Custom code sample: count unique values

Sometimes you may need to generate or calculate a value that is not available from the Statistics or Columns in the Retrieval Settings for the report. One method you can use to calculate values is by using Custom Code.

In this example, we will create a report where the Retrieval Settings include the Column for "Lot". This means that the lot number from each retrieved data record will be provided to the report. Then we will use custom code to count the number of unique Lot numbers that were retrieved for the report, and we will show this number (the count) on the report.


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Getting Started

To begin:

  1. Create a new report – either an SPC report or a DMS report.

  2. On the Part Number tab, select one standard or process. (You can later edit the report for multiple standards/processes if desired.)

  3. On the Columns tab, choose the traceability field for which you want to count the unique values (such as Lot):

    You can also choose any other data columns that you want to provide to the report.

  4. Click Design Report to proceed to the design window for this report.

    If you expand the GainSeeker\DataDetail dataset, you should see all of the data columns you chose on the Columns tab – including the traceability field for which you want to count the unique values.

Adding the custom code

  1. Click the  button and then paste the following text into the upper part of your screen:

public function SumParts(values as System.Collections.ArrayList) as double

dim i as integer

dim totTrace as integer

dim psTrace as string, psTemp as string

totTrace = 0

for i = 0 to values.Count-1

psTemp = values(i) & "|"

if instr(psTrace, psTemp) = 0 then

psTrace = psTrace & psTemp

totTrace = totTrace + 1

end if

next i

return totTrace

end function

Your screen will now look something like this:

Using the custom code on your report

To use this custom code on your report:

  1. Click the button.

  2. From the GainSeeker\DataDetail dataset, drag the Lot column and drop it on the body of your report:

    You may also want to drag the textbox wider, as we'll have to add more to call the custom code.

  3. Because the SumParts code that we pasted expects us to send it an array of traceability values, we can convert the default value for this textbox from the first value to the array of values. We do this by using the ToArray method, as shown below:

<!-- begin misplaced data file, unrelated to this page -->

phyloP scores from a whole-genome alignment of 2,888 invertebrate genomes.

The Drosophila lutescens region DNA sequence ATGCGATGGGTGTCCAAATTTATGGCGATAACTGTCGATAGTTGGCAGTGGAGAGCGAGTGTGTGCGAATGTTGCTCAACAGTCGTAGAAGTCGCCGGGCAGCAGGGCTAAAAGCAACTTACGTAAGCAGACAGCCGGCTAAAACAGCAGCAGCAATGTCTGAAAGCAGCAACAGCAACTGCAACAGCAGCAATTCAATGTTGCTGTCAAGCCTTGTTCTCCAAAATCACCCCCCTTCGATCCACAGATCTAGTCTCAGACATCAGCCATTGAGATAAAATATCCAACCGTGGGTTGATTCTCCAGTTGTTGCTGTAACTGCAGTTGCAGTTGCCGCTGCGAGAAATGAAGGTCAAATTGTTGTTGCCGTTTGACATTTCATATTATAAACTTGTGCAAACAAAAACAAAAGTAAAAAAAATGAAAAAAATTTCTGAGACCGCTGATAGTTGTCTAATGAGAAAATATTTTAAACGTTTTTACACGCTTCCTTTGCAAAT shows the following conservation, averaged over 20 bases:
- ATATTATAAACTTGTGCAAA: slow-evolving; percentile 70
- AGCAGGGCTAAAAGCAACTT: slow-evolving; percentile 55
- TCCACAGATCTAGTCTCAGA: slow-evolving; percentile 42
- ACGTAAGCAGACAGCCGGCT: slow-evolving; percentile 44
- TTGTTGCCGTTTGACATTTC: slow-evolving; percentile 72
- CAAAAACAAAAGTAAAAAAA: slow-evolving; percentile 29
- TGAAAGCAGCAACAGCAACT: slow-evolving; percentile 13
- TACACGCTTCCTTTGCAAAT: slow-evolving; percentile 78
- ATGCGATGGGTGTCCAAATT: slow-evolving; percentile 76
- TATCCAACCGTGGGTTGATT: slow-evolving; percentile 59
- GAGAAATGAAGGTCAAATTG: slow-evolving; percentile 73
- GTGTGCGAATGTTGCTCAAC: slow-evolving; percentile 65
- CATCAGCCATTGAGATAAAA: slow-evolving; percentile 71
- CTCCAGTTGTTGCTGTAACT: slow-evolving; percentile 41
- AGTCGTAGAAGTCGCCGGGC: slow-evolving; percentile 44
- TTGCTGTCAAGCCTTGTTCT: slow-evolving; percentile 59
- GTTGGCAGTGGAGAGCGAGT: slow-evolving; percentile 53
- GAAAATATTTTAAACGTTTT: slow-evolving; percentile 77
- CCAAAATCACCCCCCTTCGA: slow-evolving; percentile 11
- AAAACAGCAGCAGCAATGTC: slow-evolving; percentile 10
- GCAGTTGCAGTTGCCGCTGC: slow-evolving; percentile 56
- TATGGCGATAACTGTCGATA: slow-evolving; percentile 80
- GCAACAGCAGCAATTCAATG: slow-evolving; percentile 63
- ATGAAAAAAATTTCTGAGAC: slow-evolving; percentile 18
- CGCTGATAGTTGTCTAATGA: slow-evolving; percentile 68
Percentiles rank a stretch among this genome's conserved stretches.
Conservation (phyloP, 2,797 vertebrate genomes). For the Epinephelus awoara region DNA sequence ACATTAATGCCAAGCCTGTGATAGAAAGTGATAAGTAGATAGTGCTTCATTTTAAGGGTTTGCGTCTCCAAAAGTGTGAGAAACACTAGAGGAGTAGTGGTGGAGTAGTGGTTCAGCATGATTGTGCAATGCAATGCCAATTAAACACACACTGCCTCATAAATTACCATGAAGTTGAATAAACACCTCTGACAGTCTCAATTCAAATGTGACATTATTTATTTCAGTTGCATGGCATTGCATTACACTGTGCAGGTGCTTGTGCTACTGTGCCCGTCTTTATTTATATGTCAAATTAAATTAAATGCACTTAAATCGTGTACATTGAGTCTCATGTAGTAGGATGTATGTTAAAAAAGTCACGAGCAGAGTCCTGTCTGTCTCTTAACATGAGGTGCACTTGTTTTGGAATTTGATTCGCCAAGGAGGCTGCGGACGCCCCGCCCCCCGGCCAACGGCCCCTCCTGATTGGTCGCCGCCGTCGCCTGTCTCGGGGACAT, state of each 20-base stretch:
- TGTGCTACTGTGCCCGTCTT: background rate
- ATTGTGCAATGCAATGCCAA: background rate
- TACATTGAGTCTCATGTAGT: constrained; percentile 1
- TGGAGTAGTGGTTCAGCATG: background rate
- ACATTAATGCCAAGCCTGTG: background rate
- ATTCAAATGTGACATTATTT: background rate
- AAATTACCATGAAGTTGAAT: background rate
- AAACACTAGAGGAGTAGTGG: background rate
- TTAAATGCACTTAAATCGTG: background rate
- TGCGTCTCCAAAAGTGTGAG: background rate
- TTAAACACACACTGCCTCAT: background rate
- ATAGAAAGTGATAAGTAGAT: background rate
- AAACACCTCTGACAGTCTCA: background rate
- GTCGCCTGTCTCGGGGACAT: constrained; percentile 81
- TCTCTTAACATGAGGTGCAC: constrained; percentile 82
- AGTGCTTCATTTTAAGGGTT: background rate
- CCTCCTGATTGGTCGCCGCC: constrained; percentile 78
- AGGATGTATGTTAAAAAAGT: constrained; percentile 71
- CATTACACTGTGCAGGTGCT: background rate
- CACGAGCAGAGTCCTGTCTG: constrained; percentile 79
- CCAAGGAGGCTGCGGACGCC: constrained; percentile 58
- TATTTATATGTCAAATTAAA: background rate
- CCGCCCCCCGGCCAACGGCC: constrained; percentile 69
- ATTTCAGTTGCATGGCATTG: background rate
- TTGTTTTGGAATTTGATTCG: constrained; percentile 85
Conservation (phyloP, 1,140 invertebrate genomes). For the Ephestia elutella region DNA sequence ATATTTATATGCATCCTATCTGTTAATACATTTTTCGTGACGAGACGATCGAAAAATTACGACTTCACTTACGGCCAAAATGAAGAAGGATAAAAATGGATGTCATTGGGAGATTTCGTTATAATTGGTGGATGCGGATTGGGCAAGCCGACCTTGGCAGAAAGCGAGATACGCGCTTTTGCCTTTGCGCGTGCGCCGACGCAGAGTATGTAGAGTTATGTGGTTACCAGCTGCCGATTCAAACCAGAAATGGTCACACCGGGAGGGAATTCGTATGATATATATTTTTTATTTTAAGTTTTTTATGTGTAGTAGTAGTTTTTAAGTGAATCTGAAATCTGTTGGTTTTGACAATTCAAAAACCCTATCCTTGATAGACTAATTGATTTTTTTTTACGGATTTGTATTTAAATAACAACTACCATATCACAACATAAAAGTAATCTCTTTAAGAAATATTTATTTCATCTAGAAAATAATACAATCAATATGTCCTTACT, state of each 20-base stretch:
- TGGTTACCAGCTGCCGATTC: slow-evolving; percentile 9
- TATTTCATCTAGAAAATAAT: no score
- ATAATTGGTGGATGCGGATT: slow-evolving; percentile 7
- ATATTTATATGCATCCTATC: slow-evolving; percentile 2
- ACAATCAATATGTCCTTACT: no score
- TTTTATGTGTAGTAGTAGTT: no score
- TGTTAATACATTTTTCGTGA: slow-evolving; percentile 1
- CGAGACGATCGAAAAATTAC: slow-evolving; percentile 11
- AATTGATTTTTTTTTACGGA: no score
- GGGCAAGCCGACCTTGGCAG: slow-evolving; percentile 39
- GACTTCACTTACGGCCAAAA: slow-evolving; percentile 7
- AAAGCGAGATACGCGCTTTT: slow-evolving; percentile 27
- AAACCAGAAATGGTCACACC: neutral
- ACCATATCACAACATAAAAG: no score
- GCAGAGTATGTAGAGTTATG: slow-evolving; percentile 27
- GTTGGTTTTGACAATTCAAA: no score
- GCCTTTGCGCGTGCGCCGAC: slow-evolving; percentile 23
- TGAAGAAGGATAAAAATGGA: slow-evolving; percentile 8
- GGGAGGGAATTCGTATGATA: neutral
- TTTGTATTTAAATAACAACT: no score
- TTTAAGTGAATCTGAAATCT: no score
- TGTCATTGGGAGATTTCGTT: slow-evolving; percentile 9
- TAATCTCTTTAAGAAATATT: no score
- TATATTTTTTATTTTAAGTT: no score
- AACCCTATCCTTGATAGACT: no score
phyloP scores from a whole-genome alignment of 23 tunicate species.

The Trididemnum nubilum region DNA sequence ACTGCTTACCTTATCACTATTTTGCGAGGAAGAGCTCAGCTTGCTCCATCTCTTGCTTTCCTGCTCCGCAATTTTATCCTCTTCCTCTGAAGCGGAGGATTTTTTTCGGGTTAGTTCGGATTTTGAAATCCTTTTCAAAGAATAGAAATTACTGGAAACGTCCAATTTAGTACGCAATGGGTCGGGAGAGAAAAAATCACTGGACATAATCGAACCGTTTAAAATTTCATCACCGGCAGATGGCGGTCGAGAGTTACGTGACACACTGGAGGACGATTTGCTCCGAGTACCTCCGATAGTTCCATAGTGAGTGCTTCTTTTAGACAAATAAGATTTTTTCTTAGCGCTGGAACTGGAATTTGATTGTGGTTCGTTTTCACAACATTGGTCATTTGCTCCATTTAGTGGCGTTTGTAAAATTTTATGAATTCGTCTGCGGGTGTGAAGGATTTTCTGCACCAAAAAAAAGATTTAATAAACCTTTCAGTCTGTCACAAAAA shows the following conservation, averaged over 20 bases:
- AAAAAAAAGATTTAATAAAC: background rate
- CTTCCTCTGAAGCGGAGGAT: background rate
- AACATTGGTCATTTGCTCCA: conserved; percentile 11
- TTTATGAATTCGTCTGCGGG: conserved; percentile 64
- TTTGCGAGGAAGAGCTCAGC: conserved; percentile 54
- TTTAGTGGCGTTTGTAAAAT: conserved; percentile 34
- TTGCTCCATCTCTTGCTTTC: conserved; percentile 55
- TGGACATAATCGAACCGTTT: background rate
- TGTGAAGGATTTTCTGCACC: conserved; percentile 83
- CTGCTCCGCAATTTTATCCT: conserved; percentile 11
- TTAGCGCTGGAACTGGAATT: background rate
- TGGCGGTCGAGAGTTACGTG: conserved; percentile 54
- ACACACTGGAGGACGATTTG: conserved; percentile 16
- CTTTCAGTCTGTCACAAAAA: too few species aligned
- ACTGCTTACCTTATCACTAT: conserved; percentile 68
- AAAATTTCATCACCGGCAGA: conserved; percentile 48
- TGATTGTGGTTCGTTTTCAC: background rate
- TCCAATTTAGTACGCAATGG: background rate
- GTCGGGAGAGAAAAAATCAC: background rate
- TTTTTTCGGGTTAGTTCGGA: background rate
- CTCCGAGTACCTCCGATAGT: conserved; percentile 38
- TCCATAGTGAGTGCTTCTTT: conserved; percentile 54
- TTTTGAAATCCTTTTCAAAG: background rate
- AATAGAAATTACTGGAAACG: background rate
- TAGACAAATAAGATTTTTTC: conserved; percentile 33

4. Now to send this array to the SumParts code, we enclose this entire ToArray(...) command in parentheses and add code.SumParts to the front, like so:

Viewing the report and validating the result

Now we need to save the report, view the results, and make sure the results match the data.

  1. To save the report, click the button. Alternately, you may click the File menu and then click Save Report.

  2. To view the report, click the button or click the File menu and then click View Report.

    Your report will probably contain only a number – one that reflects the number of unique values from the traceability column you specified.

  3. If you want to check this number, you can do one of the following:

  1. Use the SPC Charts and Reports module to create a control chart for the same data you retrieved on the report.

  2. Right-click the chart and choose Group Data, then group and sort the data by the traceability field for which you are counting unique values.

  3. Count the data groups, or else right-click the grouped chart and then choose Control Limit Legend.

    Either way, the number of groups you find here should match the number reported by your custom code.

  1. Use the DMS Charts and Reports module to draw a Pareto chart for the same data you retrieved on the report, with the Pareto bars sorted by the traceability field for which you are counting unique values.

  2. Right-click the chart and then click Display Options. Select the Show bars with no Defects check box, and then click OK.

  3. Count the Pareto bars. This should match the number reported by your custom code.

Other variations on this code

You could modify this code to use it with data point values or specification limits. In that case, you would need to convert the string value into a double using cdbl(values[i]) if you want to treat the data set as numbers.

For some operations, it will be easier to use the built-in statistics, e.g. Sum values, because the GainSeeker statistics automatically exclude data values that are not set. If you perform the sum yourself in custom code, you will need to verify that values[i] contains a valid number before trying to convert it to a double using cdbl (missing data values are blank/empty strings). Note that when the upper and lower specification limits are not set, their value is "NONE".